Plan officers prepare a resettlement plan to guide the physical and economic displacement of over 300 households directly affected by the Kabanga Nickel Project in Kagera Region in 2009.
Barrick Gold Corporation, the world’s largest producer of the metal, has risen the most in six weeks after it announced that it is open to anything to boost its shareholder value, including selling its stakes at Kabanga Nickel Project in Kagera Region.
As a result, it has been approached by many buyers interested in its assets.
“We continue to actively pursue opportunities to optimise our existing portfolio,” Barrick Chief Executive Officer Jamie Sokalsky said on Friday on a conference call. “We’re open to anything that will increase shareholder value.”
Sokalsky, who took over as CEO in June after his predecessor Aaron Regent was fired, has previously said he’s reviewing assets in an effort to improve returns and cash flow as costs soar.
The Toronto-based company is actively seeking to sell Barrick Energy Inc. and Kabanga, its 50 percent-owned nickel project.
The latter project is 130 km south west of Lake Victoria near the border with Burundi and owned by Barrick Gold and Xstrata Nickel.
“When I started talking about portfolio optimisation, the phone actually started ringing off the wall a bit, with a lot of buyers,” Sokalsky said on the call. “And many of those buyers are serious buyers that are willing to look at paying a fair price for assets.”
The company on Friday posted an unexpected fourth-quarter loss after taking a $3 billion writedown on a Zambian copper mine it bought in 2011.
The loss was $3.06 billion, or $3.06 a share, compared with net income of $959m, or 96 cents, a year earlier, Barrick said in a statement.
Earnings excluding the writedown and other one-time items were $1.11 a share, beating the $1.05 average of 22 estimates compiled by Bloomberg. Sales rose 11 percent to $4.19bn.
The writedown “was twice as big as we expected,” Pawel Rajszel, an analyst at Veritas Investment Research in Toronto who has a buy rating on the stock, said by phone. “They definitely didn’t do their due diligence.”
Barrick is the latest major mining company to take multibillion impairment charges as it grapples with rising production costs.
The gold producer said it now won’t proceed with an expansion at the Lumwana copper mine, acquired as part of its C$7.3bn ($7.29bn) takeover of Equinox Minerals Limited, Barrick’s second-largest acquisition. It doesn’t plan to build any new mines in what is a “challenging environment” for such investments.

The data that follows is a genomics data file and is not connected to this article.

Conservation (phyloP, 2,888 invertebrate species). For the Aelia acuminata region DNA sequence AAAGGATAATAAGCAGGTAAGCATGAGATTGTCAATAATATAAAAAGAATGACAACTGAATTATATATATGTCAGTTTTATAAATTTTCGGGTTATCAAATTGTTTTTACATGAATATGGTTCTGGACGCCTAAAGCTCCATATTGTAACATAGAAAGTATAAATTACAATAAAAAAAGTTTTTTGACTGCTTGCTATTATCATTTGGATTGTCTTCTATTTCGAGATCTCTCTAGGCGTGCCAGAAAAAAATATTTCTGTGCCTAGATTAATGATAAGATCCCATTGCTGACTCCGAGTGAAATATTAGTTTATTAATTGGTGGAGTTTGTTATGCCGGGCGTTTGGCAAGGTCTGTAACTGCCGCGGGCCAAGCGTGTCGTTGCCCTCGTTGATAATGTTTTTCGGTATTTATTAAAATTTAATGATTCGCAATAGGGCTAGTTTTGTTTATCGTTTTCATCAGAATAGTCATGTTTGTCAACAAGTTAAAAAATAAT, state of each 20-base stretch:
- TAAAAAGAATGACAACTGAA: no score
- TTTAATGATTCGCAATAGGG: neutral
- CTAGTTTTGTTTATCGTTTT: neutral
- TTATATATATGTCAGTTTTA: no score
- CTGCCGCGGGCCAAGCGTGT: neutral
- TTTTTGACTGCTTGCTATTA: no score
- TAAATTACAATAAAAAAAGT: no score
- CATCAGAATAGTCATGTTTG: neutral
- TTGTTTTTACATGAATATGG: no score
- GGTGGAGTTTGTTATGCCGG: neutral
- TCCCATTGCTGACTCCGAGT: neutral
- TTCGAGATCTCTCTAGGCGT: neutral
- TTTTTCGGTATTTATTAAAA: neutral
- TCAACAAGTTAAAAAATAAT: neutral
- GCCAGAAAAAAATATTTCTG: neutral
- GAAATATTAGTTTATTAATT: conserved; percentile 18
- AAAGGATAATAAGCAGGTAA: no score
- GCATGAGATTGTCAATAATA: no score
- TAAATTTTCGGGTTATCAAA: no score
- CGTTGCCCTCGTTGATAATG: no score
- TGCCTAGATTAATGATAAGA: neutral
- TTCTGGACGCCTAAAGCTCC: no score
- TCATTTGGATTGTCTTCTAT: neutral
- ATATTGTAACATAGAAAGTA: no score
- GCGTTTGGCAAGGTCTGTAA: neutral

“When we bought Equinox, our view was that Lumwana was a very long-life mine, with exceptional resource potential,” Sokalsky said in the statement. “Unfortunately, our new mining plan projects mining costs to be higher than we anticipated.”
Other miners reporting charges include Kinross Gold Corporation, Canada’s third-largest gold miner, which said on Thursday it took a $3.09bn writedown on its Tasiast mine in Mauritania. Kinross acquired the project when it bought Red Back Mining Inc. for about C$8bn in 2010.
Rio Tinto Group, the world’s second-biggest miner, today reported its first full-year loss in at least 21 years after taking a $14 billion charge on the value of its coal and aluminum businesses.
Gold, which has risen for 12 straight years, averaged $1,719 an ounce in the fourth quarter on the Comex in New York, 1.9 percent more than a year earlier and 3.8 percent higher than in the previous three months.
Asked for comments, Energy and Minerals minister Prof Peter Muhongo said there is nothing to amazing about that. “that is business”.
Barrick Gold’s sale of Kabanga nickel mine will be the second in the line up of the company’s mines earmarked for sale in Tanzania.
In August last year, the company announced that its African arm, African Barrick Gold (ABG) may pull out of Tanzania and the continent if the deal to sell its 74 percent stakes to a Chinese owned mining giant sails through.
China National Gold, the state-owned miner, has been in talks to buy Barrick Gold’s stake in London-listed African Barrick, in a move that could lead to a full takeover.
With about 17million ounces in reserves, the sheer size of Barrick’s resource base could be appealing to possible buyers, as could the miner’s sizeable position in Tanzania to other African miners seeking diversification.
According to its half-year report for the six months ended 30 June 2012, ABG produced 297,742 ounces of gold down by 14 percent compared to similar period last year—attributing the low production with lower grade material mined at Buzwagi, waste stripping at North Mara and batch processing at Tulawaka.
ABG’s revenue was US$534m, down by 8 percent compared to similar period in 2011.
If the Chinese deal sails through, ABG will have walked into the path of its predecessors, Placerdome of Vancouver Canada, and Kahama Mining Corporation.
The two companies came to Tanzania, did exploration, established gold mines, but sold everything at a profitable amount and left the Tanzanian government in the cold about six years ago.